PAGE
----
By the 1960s, the basics of the OASDI programs were in place, but further program changes created new categories of beneficiaries, increased benefits to maintain purchasing power, and adjusted tax rates to insure adequate financing. President Lyndon B. Johnson signed the 1965 amendments that created the Medicare program, to be administered by the Social Security Administration. The Medicare program originally provided health insurance to people age sixty-five and older, but was expanded in 1972 to include disabled persons who had received Social Security or Railroad Retirement benefits for twenty-four months. In 1969, the responsibilities of the Social Security Administration were further increased through the creation of Black Lung Benefits for miners and their dependents.
Two major changes in the 1970s were the automatic indexation of OASDI benefits and the creation of the Supplemental Security Income (SSI) program. In the time between the OASDI program’s enactment and the 1972 amendments, Congress and the president provided benefit increases on an ad hoc basis. The 1972 amendments provided that, effective in 1975, increases in the cost of living, as measured by the Consumer Price Index, would determine annual benefit increases. These annual increases would help insure that inflation would not erode the value of benefits. The 1972 Amendments also created the SSI program, to be administered by the Social Security Administration. The SSI program replaced state programs that provided benefits for low-income aged, blind, and disabled persons. Payment of SSI benefits began in 1974.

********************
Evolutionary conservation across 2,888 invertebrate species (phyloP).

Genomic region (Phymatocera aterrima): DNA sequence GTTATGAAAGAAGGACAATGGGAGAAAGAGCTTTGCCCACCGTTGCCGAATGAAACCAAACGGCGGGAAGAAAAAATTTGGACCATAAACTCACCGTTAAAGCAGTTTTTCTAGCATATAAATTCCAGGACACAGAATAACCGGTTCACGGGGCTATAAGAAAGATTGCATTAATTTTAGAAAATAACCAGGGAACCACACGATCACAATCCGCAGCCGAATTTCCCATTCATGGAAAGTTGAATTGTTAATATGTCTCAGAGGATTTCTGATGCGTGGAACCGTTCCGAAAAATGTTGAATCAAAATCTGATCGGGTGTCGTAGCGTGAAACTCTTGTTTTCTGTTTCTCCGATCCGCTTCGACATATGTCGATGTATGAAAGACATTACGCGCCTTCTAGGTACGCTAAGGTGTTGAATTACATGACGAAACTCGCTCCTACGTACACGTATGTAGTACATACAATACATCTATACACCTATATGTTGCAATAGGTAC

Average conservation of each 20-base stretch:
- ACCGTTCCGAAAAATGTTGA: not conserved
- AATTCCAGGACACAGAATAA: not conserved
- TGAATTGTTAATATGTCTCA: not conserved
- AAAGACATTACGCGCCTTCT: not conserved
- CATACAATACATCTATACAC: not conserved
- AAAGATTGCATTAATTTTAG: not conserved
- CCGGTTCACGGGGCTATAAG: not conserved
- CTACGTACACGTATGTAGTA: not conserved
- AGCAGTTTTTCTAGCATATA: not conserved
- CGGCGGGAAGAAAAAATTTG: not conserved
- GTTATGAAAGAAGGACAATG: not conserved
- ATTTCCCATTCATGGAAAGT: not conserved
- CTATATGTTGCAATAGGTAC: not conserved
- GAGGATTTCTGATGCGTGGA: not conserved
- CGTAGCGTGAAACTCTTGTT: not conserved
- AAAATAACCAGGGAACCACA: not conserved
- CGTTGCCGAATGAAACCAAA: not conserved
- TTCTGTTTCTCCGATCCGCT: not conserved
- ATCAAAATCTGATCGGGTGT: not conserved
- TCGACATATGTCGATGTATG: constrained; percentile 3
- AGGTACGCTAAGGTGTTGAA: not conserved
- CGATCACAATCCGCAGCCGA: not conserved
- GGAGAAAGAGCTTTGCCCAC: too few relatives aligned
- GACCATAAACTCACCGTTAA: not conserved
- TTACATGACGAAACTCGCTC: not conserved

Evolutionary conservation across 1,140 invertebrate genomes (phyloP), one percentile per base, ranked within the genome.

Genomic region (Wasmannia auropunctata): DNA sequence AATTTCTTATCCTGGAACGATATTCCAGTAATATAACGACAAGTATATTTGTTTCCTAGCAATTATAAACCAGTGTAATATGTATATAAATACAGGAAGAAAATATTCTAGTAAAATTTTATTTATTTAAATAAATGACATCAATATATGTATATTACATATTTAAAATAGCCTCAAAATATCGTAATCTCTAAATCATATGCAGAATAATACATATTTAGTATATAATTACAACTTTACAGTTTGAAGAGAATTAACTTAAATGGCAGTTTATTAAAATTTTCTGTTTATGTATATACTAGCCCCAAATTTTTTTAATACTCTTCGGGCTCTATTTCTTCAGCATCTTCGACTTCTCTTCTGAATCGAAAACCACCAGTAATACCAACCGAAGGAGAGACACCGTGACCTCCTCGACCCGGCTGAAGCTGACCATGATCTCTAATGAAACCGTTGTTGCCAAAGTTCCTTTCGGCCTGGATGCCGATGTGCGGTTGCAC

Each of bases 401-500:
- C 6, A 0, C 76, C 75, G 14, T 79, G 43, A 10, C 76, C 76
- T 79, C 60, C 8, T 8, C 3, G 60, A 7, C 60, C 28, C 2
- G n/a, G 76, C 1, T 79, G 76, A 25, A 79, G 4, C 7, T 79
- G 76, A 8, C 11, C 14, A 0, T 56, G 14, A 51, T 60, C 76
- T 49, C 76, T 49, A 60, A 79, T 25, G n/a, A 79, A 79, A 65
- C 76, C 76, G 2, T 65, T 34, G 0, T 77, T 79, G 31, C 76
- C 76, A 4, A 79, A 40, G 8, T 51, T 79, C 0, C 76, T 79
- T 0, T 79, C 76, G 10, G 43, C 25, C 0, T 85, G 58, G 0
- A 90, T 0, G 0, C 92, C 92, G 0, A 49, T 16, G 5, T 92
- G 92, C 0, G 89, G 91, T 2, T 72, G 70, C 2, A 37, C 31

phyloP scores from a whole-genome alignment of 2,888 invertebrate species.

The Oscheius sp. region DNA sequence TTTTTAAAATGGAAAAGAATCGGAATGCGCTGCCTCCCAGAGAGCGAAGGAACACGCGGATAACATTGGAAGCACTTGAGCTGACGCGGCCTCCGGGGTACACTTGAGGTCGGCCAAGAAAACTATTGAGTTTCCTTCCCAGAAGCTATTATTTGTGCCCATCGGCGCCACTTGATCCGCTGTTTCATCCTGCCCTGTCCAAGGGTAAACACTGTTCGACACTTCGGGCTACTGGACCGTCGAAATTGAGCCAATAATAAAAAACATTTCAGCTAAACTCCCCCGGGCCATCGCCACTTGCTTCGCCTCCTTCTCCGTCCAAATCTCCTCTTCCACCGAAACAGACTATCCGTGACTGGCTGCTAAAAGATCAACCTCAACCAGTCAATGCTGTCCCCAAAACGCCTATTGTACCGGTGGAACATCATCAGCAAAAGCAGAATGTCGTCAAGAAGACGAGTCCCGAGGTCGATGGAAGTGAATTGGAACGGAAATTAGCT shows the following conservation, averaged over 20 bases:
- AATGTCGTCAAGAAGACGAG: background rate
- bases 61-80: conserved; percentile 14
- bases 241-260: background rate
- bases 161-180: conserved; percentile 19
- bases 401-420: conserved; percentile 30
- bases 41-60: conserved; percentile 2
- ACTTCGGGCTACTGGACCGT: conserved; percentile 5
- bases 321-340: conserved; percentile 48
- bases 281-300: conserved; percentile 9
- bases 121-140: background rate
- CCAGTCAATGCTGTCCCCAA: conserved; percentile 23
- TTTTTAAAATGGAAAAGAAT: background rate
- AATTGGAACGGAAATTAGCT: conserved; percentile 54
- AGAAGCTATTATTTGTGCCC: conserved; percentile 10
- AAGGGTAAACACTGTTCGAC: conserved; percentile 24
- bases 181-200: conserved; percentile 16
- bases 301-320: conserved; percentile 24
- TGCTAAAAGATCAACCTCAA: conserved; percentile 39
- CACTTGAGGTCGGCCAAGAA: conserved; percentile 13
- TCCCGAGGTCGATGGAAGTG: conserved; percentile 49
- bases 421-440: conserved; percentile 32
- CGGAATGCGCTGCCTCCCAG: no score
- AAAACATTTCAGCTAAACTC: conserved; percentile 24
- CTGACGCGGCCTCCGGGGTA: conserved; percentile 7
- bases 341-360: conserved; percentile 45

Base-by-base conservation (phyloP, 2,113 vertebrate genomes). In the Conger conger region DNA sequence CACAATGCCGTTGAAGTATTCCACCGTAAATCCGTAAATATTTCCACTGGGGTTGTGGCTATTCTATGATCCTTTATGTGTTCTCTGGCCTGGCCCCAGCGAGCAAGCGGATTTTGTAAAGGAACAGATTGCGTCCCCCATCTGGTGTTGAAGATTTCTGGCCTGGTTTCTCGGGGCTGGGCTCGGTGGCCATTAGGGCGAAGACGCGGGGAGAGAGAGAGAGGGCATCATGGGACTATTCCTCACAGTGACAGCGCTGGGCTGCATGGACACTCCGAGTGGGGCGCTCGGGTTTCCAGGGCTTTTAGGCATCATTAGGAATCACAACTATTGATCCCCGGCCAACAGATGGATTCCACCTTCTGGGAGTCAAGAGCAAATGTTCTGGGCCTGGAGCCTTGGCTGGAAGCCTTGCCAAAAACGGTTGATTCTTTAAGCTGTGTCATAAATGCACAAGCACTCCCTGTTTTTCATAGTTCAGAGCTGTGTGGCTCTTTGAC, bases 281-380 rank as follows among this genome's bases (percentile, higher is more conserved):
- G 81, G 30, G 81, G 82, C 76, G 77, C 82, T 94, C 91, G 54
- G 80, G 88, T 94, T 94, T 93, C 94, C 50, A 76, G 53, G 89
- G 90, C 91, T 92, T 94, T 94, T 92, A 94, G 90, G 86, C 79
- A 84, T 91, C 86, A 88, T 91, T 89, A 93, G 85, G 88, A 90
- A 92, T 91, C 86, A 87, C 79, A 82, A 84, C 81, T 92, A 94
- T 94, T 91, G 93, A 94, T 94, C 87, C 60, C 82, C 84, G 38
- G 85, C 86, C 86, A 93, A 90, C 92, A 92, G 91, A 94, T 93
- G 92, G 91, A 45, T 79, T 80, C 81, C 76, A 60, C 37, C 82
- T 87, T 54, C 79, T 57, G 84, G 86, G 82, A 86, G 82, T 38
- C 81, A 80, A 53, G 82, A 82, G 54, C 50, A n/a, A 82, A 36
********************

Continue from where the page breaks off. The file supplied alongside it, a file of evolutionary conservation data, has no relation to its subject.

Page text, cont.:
In the late 1970s, the OADSI programs faced new challenges precipitated by economic and demographic conditions that were unfavorable to the program’s finances. High inflation, coupled with low or negative real wage growth, caused benefit expenditures to increase rapidly while payroll taxes went up more slowly. This was exacerbated by high unemployment, which also reduced payroll tax revenue. Since the payroll tax is the primary source of funding for the OASDI programs, this meant that financing would become inadequate to pay benefits in the future. In addition, demographic projections showed declining birth rates and increased life expectancy. This meant there would be fewer workers paying payroll taxes per retiree, and that retirees would be receiving benefits longer.
In 1979, actuaries estimated the Old-Age and Survivors Insurance Trust Fund, through which retirement and survivors’ benefits were paid, would not be able to fund benefits by some point in the 1980s. In December 1981, President Ronald Reagan formed the National Commission on Social Security Reform (NCSSR). Based on the NCSSR’s recommendations, the Congress enacted a package of provisions in 1983 intended to resolve the financing crisis. This package moved to earlier years the tax rate increases already scheduled in law, taxation of Social Security benefits for certain higher-income beneficiaries, and gradual increases in the age of eligibility for unreduced retirement benefits. The 1980s also saw changes in the Disability Insurance program regarding periodic review of a worker’s disability status.